Senate Majority Leader Mitch McConnell was wrong to say he does not believe an impeachment trial would lead to President Donald Trump's removal from office, as the evidence must be heard before that decision can be made, Sen. Sherrod Brown said Wednesday.
"I don't know for sure how I would vote in a Senate trial," the Ohio Democrat told MSNBC's "Morning Joe."
"I think that Speaker [Nancy] Pelosi has done it right here, but that's for [an] indictment for impeachment. When we do this trial, we look at the evidence, sober mindedly look at the evidence and make the decision."
But McConnell is wrong to say he and the other Republican senators have already made up their minds on the matter, Brown added. "That's just not right," he said.
On Tuesday, McConnell told reporters that if the Senate impeachment trial were being held now, the president would not be found guilty or be removed from office.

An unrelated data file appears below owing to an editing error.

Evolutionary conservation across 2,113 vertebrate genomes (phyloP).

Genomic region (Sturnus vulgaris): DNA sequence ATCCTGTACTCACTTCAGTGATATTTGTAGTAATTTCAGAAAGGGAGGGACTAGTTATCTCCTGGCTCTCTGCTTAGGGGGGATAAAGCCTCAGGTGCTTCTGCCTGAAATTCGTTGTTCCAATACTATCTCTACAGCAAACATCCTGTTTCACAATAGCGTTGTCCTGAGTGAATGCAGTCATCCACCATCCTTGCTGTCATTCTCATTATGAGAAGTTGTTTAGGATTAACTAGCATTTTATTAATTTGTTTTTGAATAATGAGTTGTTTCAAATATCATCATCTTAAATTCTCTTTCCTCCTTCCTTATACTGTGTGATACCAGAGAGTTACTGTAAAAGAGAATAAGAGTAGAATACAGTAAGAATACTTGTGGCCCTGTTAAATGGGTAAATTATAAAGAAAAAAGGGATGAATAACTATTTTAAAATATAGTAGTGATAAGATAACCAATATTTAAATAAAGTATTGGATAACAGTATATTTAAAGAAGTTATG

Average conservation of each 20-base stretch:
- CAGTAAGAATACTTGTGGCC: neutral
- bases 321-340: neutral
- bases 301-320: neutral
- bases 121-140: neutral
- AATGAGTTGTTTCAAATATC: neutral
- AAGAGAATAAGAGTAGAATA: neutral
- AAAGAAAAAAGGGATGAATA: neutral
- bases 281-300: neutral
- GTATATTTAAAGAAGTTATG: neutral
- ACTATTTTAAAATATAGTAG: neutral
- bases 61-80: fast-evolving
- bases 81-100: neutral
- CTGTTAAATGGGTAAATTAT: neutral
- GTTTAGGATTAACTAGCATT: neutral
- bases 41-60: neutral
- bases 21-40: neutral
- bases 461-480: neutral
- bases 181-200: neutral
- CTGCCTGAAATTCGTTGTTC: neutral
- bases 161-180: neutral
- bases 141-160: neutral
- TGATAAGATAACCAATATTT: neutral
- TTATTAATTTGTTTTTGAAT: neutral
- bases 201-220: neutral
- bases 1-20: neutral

"If you're a judge or a jury in a court of law, they sequester juries for a reason," Brown said, adding that judges consider information from the trial itself, not from outside sources.
But for McConnell to "say he's already made up his mind, and so have the other 52 Republican senators and away with it, that's just not right. It's grossly inappropriate, and it's shirking his duties to the constitution."
Brown also said Wednesday it was no shock for Democrats to have won key spots in Kentucky's election, including in its gubernatorial race, as suburban voters are shifting to the blue side of the ballot, meaning trouble for Trump's 2020 campaign.
"It's not just suburbs in the north in Chicago and Cleveland and Milwaukee," he said. "It's suburbs in the south, and it's suburbs in states as conservative as Kentucky."
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